Reports that former senior aides to presidential candidate Mitt Romney took the unusual step of wiping out all four years’ worth of emails from his time as governor of Massachusetts has me wondering: what is Mitt hiding?
Did the erased emails divulge Romney’s previous support for an individual mandate in health care coverage? Did loyal aides purge evidence that Romney once supported LGBT equality and reproductive health care for women? Did they hope to wipe away embarrassing personal tidbits, such as the time Romney tied the family dog to the top of the car for drive to Canada?
Or could it be that the leading Republican candidate for president just has a Nixonian- penchant for secrecy and cover-ups?
Romney insists he broke no laws because his aides saved hard-paper copies – some 700 boxes worth -- of the expunged emails. Good luck searching those! Still, it’s troubling that a guy who wants to be president thinks it’s okay to have his chief of staff and legal counsel purchase government property with the intent to destroy it and thus deprive the public, historians, and future government officials of legitimate access to the digital record of official state business.
Erasure-gate isn’t the first time Romney as shown a penchant for secrecy in government. In 2003, then-newly-elected Governor Romney’s administration issued an order forbidding executive branch employees from have any contact or even talking to members of the legislative branch or the media unless they had prior approval to do so.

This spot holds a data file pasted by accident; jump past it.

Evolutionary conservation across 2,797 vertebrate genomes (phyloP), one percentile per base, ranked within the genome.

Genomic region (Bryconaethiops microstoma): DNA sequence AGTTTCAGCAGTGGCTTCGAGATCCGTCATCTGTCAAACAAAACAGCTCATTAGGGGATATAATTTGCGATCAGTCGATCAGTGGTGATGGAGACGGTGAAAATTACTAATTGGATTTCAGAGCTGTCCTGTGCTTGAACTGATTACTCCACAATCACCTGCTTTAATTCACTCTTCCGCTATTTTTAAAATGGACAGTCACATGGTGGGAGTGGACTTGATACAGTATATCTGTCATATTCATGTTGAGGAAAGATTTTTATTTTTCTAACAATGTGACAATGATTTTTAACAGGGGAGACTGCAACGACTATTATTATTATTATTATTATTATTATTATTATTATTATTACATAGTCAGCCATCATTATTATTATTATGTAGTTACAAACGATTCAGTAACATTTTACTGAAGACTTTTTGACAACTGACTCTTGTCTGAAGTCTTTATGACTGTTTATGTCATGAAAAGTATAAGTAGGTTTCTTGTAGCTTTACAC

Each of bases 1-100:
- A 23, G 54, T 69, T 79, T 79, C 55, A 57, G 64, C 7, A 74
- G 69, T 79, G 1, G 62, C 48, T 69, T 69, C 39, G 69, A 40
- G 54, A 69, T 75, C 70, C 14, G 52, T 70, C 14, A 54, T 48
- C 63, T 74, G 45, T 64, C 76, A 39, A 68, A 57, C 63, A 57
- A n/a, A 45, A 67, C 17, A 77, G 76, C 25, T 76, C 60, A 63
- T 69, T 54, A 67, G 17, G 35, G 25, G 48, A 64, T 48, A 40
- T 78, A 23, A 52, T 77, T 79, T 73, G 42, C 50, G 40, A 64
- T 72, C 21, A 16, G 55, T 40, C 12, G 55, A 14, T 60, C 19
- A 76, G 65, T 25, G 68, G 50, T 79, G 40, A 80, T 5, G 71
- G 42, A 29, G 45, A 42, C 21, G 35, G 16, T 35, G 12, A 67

In response, the ACLU of Massachusetts sent the governor’s Legal Counsel a note reminding him that “public employees retain a first amendment right to speak out as citizens on matters of public concern, even in connection with the operation of their own workplace.” The ACLU also urged the governor to issue a “clarifying memorandum” so that “public employees will not be afraid to exercise their first amendment rights as citizens to speak with legislators and the press.”
There is no record of whether the ACLU’s letter was discussed by Governor Romney and his top aides; those emails were deleted along with the rest of the digital record of his time in public office. The only record that remains is from the ACLU of Massachusetts.
Still, there is a bright side to email erasure-gate: it provides a perfect opportunity to evoke Rosemary Woods! For those of you too young to remember, Rosemary Woods was President Richard Nixon’s faithful secretary, who conveniently erased critical portions of a 1974 audio-tape of Nixon and his chief of staff discussing the break-in at the Democratic National Headquarters in the Watergate Building.
Rosemary Woods and the 18-minute “gap” was so infamous that it became the subject of folks songs, including this lovely obscurity by Bill Horwitz, which is well worth listening to with Mitt Romney's email escapades in mind:
If I had a friend like Miss Rosemary Woods,
How simple my life would be
I'd just give all my problems to Rosemary Woods
and she would erase them for me…
If anyone asks how did this come to pass,
How nothing you say is true
I would simply refer them to Rosemary Woods,
and you know by now what she would do…
Each time I was wrong or each time that I lied,
Or somebody made me scared
I would simply report them to Rosemary Woods,
and she would make them disappear….
Devoted to me like a leaf to a tree,
like a prison needs a wall
I would get my protection from Rosemary Woods
And the world couldn't touch me at all.
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